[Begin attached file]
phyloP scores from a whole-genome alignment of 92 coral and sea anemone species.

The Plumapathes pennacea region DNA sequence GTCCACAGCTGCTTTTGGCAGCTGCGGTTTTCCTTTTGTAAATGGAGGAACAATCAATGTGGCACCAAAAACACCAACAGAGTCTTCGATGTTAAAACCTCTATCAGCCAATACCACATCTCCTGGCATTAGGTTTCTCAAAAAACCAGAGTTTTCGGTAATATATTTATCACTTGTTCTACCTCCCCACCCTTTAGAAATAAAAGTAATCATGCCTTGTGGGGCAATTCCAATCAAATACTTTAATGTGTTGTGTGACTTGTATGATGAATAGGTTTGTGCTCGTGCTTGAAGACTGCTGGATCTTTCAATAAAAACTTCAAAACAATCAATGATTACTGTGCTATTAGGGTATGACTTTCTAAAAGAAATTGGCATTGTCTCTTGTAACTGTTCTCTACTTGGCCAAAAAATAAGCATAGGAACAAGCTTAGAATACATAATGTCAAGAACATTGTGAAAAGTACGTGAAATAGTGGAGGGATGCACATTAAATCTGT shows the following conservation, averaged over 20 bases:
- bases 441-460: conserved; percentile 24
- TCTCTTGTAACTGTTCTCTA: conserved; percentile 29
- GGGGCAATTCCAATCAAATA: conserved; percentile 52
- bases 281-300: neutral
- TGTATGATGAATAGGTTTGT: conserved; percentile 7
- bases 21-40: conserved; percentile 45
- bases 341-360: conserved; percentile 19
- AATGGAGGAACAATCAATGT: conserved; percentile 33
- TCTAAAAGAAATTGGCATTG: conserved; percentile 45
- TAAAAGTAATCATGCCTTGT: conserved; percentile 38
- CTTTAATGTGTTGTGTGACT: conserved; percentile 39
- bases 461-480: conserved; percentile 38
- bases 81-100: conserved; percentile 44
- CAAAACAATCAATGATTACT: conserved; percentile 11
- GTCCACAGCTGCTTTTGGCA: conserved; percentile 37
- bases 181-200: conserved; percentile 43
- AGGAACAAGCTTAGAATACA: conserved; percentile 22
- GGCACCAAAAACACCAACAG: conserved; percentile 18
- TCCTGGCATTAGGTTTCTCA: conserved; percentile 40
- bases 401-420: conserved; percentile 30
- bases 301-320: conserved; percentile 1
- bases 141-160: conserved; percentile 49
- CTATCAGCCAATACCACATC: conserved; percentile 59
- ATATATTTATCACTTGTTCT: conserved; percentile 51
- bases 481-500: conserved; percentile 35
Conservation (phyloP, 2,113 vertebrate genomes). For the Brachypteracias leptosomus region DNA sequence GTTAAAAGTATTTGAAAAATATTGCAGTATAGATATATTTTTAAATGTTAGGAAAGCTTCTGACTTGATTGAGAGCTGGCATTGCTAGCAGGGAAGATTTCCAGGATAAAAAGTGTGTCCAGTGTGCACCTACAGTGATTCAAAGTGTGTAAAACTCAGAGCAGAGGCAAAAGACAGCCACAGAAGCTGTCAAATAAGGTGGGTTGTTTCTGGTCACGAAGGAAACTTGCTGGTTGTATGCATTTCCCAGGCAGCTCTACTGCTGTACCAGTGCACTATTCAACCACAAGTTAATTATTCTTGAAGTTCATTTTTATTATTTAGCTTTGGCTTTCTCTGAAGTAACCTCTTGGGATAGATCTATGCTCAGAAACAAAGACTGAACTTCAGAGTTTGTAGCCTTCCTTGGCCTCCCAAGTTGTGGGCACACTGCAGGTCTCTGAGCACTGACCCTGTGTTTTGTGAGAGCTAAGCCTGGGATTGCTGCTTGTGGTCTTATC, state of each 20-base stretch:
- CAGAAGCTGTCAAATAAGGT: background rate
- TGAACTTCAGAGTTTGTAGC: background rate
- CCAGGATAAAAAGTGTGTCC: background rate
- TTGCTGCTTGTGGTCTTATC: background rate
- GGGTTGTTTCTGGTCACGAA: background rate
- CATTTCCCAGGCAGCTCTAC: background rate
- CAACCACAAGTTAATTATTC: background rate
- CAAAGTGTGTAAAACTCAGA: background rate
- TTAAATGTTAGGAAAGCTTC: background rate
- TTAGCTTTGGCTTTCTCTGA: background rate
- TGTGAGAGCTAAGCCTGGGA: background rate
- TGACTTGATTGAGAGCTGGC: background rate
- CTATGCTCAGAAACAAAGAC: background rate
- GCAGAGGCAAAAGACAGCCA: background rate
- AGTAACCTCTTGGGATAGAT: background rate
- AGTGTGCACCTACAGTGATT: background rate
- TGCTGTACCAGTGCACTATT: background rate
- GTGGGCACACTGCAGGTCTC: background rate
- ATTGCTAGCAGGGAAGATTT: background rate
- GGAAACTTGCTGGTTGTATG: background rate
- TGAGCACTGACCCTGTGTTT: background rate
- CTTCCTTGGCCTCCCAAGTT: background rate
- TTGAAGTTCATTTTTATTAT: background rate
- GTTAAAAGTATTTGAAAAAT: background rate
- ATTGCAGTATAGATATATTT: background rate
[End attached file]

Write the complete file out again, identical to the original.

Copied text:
phyloP scores from a whole-genome alignment of 92 coral and sea anemone species.

The Plumapathes pennacea region DNA sequence GTCCACAGCTGCTTTTGGCAGCTGCGGTTTTCCTTTTGTAAATGGAGGAACAATCAATGTGGCACCAAAAACACCAACAGAGTCTTCGATGTTAAAACCTCTATCAGCCAATACCACATCTCCTGGCATTAGGTTTCTCAAAAAACCAGAGTTTTCGGTAATATATTTATCACTTGTTCTACCTCCCCACCCTTTAGAAATAAAAGTAATCATGCCTTGTGGGGCAATTCCAATCAAATACTTTAATGTGTTGTGTGACTTGTATGATGAATAGGTTTGTGCTCGTGCTTGAAGACTGCTGGATCTTTCAATAAAAACTTCAAAACAATCAATGATTACTGTGCTATTAGGGTATGACTTTCTAAAAGAAATTGGCATTGTCTCTTGTAACTGTTCTCTACTTGGCCAAAAAATAAGCATAGGAACAAGCTTAGAATACATAATGTCAAGAACATTGTGAAAAGTACGTGAAATAGTGGAGGGATGCACATTAAATCTGT shows the following conservation, averaged over 20 bases:
- bases 441-460: conserved; percentile 24
- TCTCTTGTAACTGTTCTCTA: conserved; percentile 29
- GGGGCAATTCCAATCAAATA: conserved; percentile 52
- bases 281-300: neutral
- TGTATGATGAATAGGTTTGT: conserved; percentile 7
- bases 21-40: conserved; percentile 45
- bases 341-360: conserved; percentile 19
- AATGGAGGAACAATCAATGT: conserved; percentile 33
- TCTAAAAGAAATTGGCATTG: conserved; percentile 45
- TAAAAGTAATCATGCCTTGT: conserved; percentile 38
- CTTTAATGTGTTGTGTGACT: conserved; percentile 39
- bases 461-480: conserved; percentile 38
- bases 81-100: conserved; percentile 44
- CAAAACAATCAATGATTACT: conserved; percentile 11
- GTCCACAGCTGCTTTTGGCA: conserved; percentile 37
- bases 181-200: conserved; percentile 43
- AGGAACAAGCTTAGAATACA: conserved; percentile 22
- GGCACCAAAAACACCAACAG: conserved; percentile 18
- TCCTGGCATTAGGTTTCTCA: conserved; percentile 40
- bases 401-420: conserved; percentile 30
- bases 301-320: conserved; percentile 1
- bases 141-160: conserved; percentile 49
- CTATCAGCCAATACCACATC: conserved; percentile 59
- ATATATTTATCACTTGTTCT: conserved; percentile 51
- bases 481-500: conserved; percentile 35
Conservation (phyloP, 2,113 vertebrate genomes). For the Brachypteracias leptosomus region DNA sequence GTTAAAAGTATTTGAAAAATATTGCAGTATAGATATATTTTTAAATGTTAGGAAAGCTTCTGACTTGATTGAGAGCTGGCATTGCTAGCAGGGAAGATTTCCAGGATAAAAAGTGTGTCCAGTGTGCACCTACAGTGATTCAAAGTGTGTAAAACTCAGAGCAGAGGCAAAAGACAGCCACAGAAGCTGTCAAATAAGGTGGGTTGTTTCTGGTCACGAAGGAAACTTGCTGGTTGTATGCATTTCCCAGGCAGCTCTACTGCTGTACCAGTGCACTATTCAACCACAAGTTAATTATTCTTGAAGTTCATTTTTATTATTTAGCTTTGGCTTTCTCTGAAGTAACCTCTTGGGATAGATCTATGCTCAGAAACAAAGACTGAACTTCAGAGTTTGTAGCCTTCCTTGGCCTCCCAAGTTGTGGGCACACTGCAGGTCTCTGAGCACTGACCCTGTGTTTTGTGAGAGCTAAGCCTGGGATTGCTGCTTGTGGTCTTATC, state of each 20-base stretch:
- CAGAAGCTGTCAAATAAGGT: background rate
- TGAACTTCAGAGTTTGTAGC: background rate
- CCAGGATAAAAAGTGTGTCC: background rate
- TTGCTGCTTGTGGTCTTATC: background rate
- GGGTTGTTTCTGGTCACGAA: background rate
- CATTTCCCAGGCAGCTCTAC: background rate
- CAACCACAAGTTAATTATTC: background rate
- CAAAGTGTGTAAAACTCAGA: background rate
- TTAAATGTTAGGAAAGCTTC: background rate
- TTAGCTTTGGCTTTCTCTGA: background rate
- TGTGAGAGCTAAGCCTGGGA: background rate
- TGACTTGATTGAGAGCTGGC: background rate
- CTATGCTCAGAAACAAAGAC: background rate
- GCAGAGGCAAAAGACAGCCA: background rate
- AGTAACCTCTTGGGATAGAT: background rate
- AGTGTGCACCTACAGTGATT: background rate
- TGCTGTACCAGTGCACTATT: background rate
- GTGGGCACACTGCAGGTCTC: background rate
- ATTGCTAGCAGGGAAGATTT: background rate
- GGAAACTTGCTGGTTGTATG: background rate
- TGAGCACTGACCCTGTGTTT: background rate
- CTTCCTTGGCCTCCCAAGTT: background rate
- TTGAAGTTCATTTTTATTAT: background rate
- GTTAAAAGTATTTGAAAAAT: background rate
- ATTGCAGTATAGATATATTT: background rate